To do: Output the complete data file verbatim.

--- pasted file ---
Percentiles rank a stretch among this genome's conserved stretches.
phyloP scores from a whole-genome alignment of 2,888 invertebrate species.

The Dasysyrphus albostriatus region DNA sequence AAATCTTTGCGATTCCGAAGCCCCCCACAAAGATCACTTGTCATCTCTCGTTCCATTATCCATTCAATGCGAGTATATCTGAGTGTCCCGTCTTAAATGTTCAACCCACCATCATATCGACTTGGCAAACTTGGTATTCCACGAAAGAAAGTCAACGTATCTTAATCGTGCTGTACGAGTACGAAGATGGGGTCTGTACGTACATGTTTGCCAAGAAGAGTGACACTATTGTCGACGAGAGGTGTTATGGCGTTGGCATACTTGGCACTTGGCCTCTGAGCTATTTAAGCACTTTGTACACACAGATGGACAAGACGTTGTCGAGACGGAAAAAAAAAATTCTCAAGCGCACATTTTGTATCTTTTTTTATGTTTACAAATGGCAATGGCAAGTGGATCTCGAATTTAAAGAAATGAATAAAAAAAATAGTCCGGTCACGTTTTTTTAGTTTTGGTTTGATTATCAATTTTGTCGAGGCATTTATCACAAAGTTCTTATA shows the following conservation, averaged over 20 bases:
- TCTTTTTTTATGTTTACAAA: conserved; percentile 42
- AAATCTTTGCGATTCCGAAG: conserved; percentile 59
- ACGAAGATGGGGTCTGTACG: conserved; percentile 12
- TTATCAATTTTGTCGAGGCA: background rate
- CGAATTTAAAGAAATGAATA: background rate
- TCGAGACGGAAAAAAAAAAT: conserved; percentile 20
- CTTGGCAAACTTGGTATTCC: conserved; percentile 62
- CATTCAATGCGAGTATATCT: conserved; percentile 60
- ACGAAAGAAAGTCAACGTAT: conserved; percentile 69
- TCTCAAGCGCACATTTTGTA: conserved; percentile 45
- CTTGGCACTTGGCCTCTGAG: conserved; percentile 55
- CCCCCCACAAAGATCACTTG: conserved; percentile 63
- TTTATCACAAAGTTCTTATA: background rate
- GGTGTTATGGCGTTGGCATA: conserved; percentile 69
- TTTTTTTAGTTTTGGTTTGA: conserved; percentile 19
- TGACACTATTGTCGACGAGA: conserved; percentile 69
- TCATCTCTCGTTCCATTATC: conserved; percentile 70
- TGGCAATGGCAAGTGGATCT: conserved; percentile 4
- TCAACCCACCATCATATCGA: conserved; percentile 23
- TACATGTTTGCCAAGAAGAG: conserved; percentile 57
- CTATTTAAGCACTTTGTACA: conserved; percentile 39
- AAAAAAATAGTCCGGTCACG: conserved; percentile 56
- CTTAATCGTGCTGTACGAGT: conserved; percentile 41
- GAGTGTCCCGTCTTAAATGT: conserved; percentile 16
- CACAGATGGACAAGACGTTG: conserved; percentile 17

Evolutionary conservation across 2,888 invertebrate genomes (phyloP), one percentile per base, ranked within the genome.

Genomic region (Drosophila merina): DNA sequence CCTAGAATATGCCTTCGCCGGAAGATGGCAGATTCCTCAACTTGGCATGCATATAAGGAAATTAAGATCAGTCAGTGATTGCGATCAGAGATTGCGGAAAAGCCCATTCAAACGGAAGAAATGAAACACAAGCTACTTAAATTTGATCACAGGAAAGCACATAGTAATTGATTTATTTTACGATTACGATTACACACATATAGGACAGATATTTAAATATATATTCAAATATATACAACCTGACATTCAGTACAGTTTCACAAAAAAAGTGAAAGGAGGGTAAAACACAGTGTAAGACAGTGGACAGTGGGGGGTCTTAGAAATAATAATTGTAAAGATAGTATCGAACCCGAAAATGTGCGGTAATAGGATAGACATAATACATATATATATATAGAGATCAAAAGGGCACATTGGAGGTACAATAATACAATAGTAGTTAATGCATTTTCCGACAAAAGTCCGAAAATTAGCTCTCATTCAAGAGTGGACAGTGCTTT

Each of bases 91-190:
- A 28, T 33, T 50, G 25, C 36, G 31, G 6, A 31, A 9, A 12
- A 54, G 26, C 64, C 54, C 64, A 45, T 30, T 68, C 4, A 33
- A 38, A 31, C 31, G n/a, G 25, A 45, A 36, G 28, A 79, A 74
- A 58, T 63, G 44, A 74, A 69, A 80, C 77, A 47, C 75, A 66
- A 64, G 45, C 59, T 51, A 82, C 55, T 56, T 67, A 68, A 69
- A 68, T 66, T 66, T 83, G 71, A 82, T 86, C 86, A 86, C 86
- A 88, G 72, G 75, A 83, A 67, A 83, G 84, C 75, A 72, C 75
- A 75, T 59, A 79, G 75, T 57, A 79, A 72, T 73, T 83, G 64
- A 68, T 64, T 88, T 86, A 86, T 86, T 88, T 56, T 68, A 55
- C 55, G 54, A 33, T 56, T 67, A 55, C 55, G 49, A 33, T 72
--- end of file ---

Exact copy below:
Percentiles rank a stretch among this genome's conserved stretches.
phyloP scores from a whole-genome alignment of 2,888 invertebrate species.

The Dasysyrphus albostriatus region DNA sequence AAATCTTTGCGATTCCGAAGCCCCCCACAAAGATCACTTGTCATCTCTCGTTCCATTATCCATTCAATGCGAGTATATCTGAGTGTCCCGTCTTAAATGTTCAACCCACCATCATATCGACTTGGCAAACTTGGTATTCCACGAAAGAAAGTCAACGTATCTTAATCGTGCTGTACGAGTACGAAGATGGGGTCTGTACGTACATGTTTGCCAAGAAGAGTGACACTATTGTCGACGAGAGGTGTTATGGCGTTGGCATACTTGGCACTTGGCCTCTGAGCTATTTAAGCACTTTGTACACACAGATGGACAAGACGTTGTCGAGACGGAAAAAAAAAATTCTCAAGCGCACATTTTGTATCTTTTTTTATGTTTACAAATGGCAATGGCAAGTGGATCTCGAATTTAAAGAAATGAATAAAAAAAATAGTCCGGTCACGTTTTTTTAGTTTTGGTTTGATTATCAATTTTGTCGAGGCATTTATCACAAAGTTCTTATA shows the following conservation, averaged over 20 bases:
- TCTTTTTTTATGTTTACAAA: conserved; percentile 42
- AAATCTTTGCGATTCCGAAG: conserved; percentile 59
- ACGAAGATGGGGTCTGTACG: conserved; percentile 12
- TTATCAATTTTGTCGAGGCA: background rate
- CGAATTTAAAGAAATGAATA: background rate
- TCGAGACGGAAAAAAAAAAT: conserved; percentile 20
- CTTGGCAAACTTGGTATTCC: conserved; percentile 62
- CATTCAATGCGAGTATATCT: conserved; percentile 60
- ACGAAAGAAAGTCAACGTAT: conserved; percentile 69
- TCTCAAGCGCACATTTTGTA: conserved; percentile 45
- CTTGGCACTTGGCCTCTGAG: conserved; percentile 55
- CCCCCCACAAAGATCACTTG: conserved; percentile 63
- TTTATCACAAAGTTCTTATA: background rate
- GGTGTTATGGCGTTGGCATA: conserved; percentile 69
- TTTTTTTAGTTTTGGTTTGA: conserved; percentile 19
- TGACACTATTGTCGACGAGA: conserved; percentile 69
- TCATCTCTCGTTCCATTATC: conserved; percentile 70
- TGGCAATGGCAAGTGGATCT: conserved; percentile 4
- TCAACCCACCATCATATCGA: conserved; percentile 23
- TACATGTTTGCCAAGAAGAG: conserved; percentile 57
- CTATTTAAGCACTTTGTACA: conserved; percentile 39
- AAAAAAATAGTCCGGTCACG: conserved; percentile 56
- CTTAATCGTGCTGTACGAGT: conserved; percentile 41
- GAGTGTCCCGTCTTAAATGT: conserved; percentile 16
- CACAGATGGACAAGACGTTG: conserved; percentile 17

Evolutionary conservation across 2,888 invertebrate genomes (phyloP), one percentile per base, ranked within the genome.

Genomic region (Drosophila merina): DNA sequence CCTAGAATATGCCTTCGCCGGAAGATGGCAGATTCCTCAACTTGGCATGCATATAAGGAAATTAAGATCAGTCAGTGATTGCGATCAGAGATTGCGGAAAAGCCCATTCAAACGGAAGAAATGAAACACAAGCTACTTAAATTTGATCACAGGAAAGCACATAGTAATTGATTTATTTTACGATTACGATTACACACATATAGGACAGATATTTAAATATATATTCAAATATATACAACCTGACATTCAGTACAGTTTCACAAAAAAAGTGAAAGGAGGGTAAAACACAGTGTAAGACAGTGGACAGTGGGGGGTCTTAGAAATAATAATTGTAAAGATAGTATCGAACCCGAAAATGTGCGGTAATAGGATAGACATAATACATATATATATATAGAGATCAAAAGGGCACATTGGAGGTACAATAATACAATAGTAGTTAATGCATTTTCCGACAAAAGTCCGAAAATTAGCTCTCATTCAAGAGTGGACAGTGCTTT

Each of bases 91-190:
- A 28, T 33, T 50, G 25, C 36, G 31, G 6, A 31, A 9, A 12
- A 54, G 26, C 64, C 54, C 64, A 45, T 30, T 68, C 4, A 33
- A 38, A 31, C 31, G n/a, G 25, A 45, A 36, G 28, A 79, A 74
- A 58, T 63, G 44, A 74, A 69, A 80, C 77, A 47, C 75, A 66
- A 64, G 45, C 59, T 51, A 82, C 55, T 56, T 67, A 68, A 69
- A 68, T 66, T 66, T 83, G 71, A 82, T 86, C 86, A 86, C 86
- A 88, G 72, G 75, A 83, A 67, A 83, G 84, C 75, A 72, C 75
- A 75, T 59, A 79, G 75, T 57, A 79, A 72, T 73, T 83, G 64
- A 68, T 64, T 88, T 86, A 86, T 86, T 88, T 56, T 68, A 55
- C 55, G 54, A 33, T 56, T 67, A 55, C 55, G 49, A 33, T 72